• Elizabeth Beven, who landed in Maryland in 1679 [1]CITATION[CLOSE]
    Filby, P. William, Meyer, Mary K., Passenger and immigration lists index : a guide to published arrival records of about 500,000 passengers who came to the United States and Canada in the seventeenth, eighteenth, and nineteenth centuries. 1982-1985 Cumulated Supplements in Four Volumes Detroit, Mich. : Gale Research Co., 1985, Print (ISBN 0-8103-1795-8)
  • Jos Beven, who landed in Virginia in 1695 [1]CITATION[CLOSE]
    Filby, P. William, Meyer, Mary K., Passenger and immigration lists index : a guide to published arrival records of about 500,000 passengers who came to the United States and Canada in the seventeenth, eighteenth, and nineteenth centuries. 1982-1985 Cumulated Supplements in Four Volumes Detroit, Mich. : Gale Research Co., 1985, Print (ISBN 0-8103-1795-8)

Beven Settlers in United States in the 18th Century

  • William Beven, who landed in Virginia in 1702 [1]CITATION[CLOSE]
    Filby, P. William, Meyer, Mary K., Passenger and immigration lists index : a guide to published arrival records of about 500,000 passengers who came to the United States and Canada in the seventeenth, eighteenth, and nineteenth centuries. 1982-1985 Cumulated Supplements in Four Volumes Detroit, Mich. : Gale Research Co., 1985, Print (ISBN 0-8103-1795-8)

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Motto


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Motto



The motto was originally a war cry or slogan. Mottoes first began to be shown with arms in the 14th and 15th centuries, but were not in general use until the 17th century. Thus the oldest coats of arms generally do not include a motto. Mottoes seldom form part of the grant of arms: Under most heraldic authorities, a motto is an optional component of the coat of arms, and can be added to or changed at will; many families have chosen not to display a motto.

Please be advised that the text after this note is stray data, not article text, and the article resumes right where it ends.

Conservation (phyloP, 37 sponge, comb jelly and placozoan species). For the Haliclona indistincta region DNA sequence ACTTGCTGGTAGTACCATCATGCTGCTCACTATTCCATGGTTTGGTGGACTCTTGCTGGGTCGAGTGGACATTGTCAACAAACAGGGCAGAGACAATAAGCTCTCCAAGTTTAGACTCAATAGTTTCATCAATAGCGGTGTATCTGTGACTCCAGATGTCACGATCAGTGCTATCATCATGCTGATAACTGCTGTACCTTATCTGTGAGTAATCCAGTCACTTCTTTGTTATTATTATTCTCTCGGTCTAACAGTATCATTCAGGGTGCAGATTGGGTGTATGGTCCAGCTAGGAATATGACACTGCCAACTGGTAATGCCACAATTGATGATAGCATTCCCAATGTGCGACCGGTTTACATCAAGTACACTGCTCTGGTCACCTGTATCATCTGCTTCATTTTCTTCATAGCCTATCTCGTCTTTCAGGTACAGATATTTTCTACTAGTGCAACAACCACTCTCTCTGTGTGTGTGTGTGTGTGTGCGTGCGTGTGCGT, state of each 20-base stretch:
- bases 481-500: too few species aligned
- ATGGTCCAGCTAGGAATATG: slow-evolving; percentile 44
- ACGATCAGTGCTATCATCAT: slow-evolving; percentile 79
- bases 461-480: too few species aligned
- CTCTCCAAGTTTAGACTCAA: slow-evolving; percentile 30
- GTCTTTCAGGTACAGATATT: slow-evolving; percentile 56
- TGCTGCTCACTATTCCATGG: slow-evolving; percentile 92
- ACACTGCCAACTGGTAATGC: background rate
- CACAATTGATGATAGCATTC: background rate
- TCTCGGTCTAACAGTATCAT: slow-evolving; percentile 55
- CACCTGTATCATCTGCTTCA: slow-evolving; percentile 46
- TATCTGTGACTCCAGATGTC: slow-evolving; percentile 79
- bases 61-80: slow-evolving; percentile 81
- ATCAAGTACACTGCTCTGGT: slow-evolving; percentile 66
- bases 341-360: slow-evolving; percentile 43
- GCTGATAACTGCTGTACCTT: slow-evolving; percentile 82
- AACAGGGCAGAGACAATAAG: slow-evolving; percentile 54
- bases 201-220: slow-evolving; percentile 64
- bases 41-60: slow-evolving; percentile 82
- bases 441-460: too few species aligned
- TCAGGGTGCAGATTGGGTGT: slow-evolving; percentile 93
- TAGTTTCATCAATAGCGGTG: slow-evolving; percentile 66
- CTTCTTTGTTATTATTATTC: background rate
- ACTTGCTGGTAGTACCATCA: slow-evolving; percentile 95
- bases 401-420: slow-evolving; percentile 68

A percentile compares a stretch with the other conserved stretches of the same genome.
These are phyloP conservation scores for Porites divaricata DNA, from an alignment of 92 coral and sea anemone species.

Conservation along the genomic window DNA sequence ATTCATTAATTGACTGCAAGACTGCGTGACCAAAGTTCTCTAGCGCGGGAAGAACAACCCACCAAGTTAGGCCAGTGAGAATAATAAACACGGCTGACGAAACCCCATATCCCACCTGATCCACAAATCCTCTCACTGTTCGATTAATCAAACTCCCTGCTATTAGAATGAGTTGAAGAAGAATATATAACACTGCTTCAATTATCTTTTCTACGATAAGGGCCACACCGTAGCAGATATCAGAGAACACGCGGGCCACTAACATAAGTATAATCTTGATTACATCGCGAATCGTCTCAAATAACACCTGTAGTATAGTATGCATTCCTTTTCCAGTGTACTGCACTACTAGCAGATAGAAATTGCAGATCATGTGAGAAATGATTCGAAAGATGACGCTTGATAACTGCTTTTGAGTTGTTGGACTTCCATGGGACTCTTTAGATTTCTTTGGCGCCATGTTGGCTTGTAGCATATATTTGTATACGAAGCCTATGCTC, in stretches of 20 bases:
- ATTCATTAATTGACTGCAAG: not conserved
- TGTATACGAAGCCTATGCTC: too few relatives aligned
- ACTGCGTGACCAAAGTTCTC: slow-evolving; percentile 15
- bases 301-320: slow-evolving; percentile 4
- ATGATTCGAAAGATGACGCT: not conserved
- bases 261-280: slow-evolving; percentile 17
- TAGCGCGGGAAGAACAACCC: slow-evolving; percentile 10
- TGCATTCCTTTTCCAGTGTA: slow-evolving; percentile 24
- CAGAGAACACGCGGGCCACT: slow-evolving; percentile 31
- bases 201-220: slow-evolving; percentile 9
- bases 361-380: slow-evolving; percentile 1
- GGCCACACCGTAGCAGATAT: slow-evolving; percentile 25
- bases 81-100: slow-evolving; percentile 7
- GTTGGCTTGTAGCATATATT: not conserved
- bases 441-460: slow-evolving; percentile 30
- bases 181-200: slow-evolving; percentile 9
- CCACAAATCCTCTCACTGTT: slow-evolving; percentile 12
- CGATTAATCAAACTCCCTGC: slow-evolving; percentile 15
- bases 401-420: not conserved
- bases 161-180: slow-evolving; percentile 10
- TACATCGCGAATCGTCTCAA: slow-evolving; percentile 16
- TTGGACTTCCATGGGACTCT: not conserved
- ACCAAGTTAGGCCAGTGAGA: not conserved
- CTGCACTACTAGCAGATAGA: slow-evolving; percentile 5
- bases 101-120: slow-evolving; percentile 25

Motto: Semper virtuti constans
Motto Translation: Always constant to virtue.


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Beven Family Crest Products


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Beven Family Crest Products




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See Also


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See Also




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Citations


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Citations



  1. ^ Filby, P. William, Meyer, Mary K., Passenger and immigration lists index : a guide to published arrival records of about 500,000 passengers who came to the United States and Canada in the seventeenth, eighteenth, and nineteenth centuries. 1982-1985 Cumulated Supplements in Four Volumes Detroit, Mich. : Gale Research Co., 1985, Print (ISBN 0-8103-1795-8)

Other References

  1. Egle, William Henry. Pennsylvania Genealogies Scotch-Irish and German. Harrisburg: L.S. Hart, 1886. Print.
  2. Bowman, George Ernest. The Mayflower Reader A Selection of Articales from The Mayflower Descendent. Baltimore: Genealogical Publishing. Print.
  3. Browning, Charles H. Americans of Royal Descent. Baltimore: Genealogical Publishing. Print.
  4. Davies, R. R. The Age of Conquest: Wales, 1063-1415. Oxford: Oxford University Press, 2000. Print.
  5. Markale, J. Celtic Civilization. London: Gordon & Cremonesi, 1976. Print.
  6. Evans, Gwynfor. Wales: A History: 2000 Years of Welsh History. New York: Barnes and Noble, 1996. Print. (ISBN 0-76070-120-2).
  7. Papworth, J.W and A.W Morant. Ordinary of British Armorials. London: T.Richards, 1874. Print.
  8. Magnusson, Magnus. Chambers Biographical Dictionary 5th edition. Edinburgh: W & R Chambers, 1990. Print.
  9. Fairbairn,. Fairbain's book of Crests of the Families of Great Britain and Ireland, 4th Edition 2 volumes in one. Baltimore: Heraldic Book Company, 1968. Print.
  10. Morgan, T. J. Morgan and Prys Morgan. Welsh Surnames. Cardiff: University of Wales Press, 1985. Print.
  11. ...

The Beven Family Crest was acquired from the Houseofnames.com archives. The Beven Family Crest was drawn according to heraldic standards based on published blazons. We generally include the oldest published family crest once associated with each surname.

This page was last modified on 8 February 2016 at 07:47.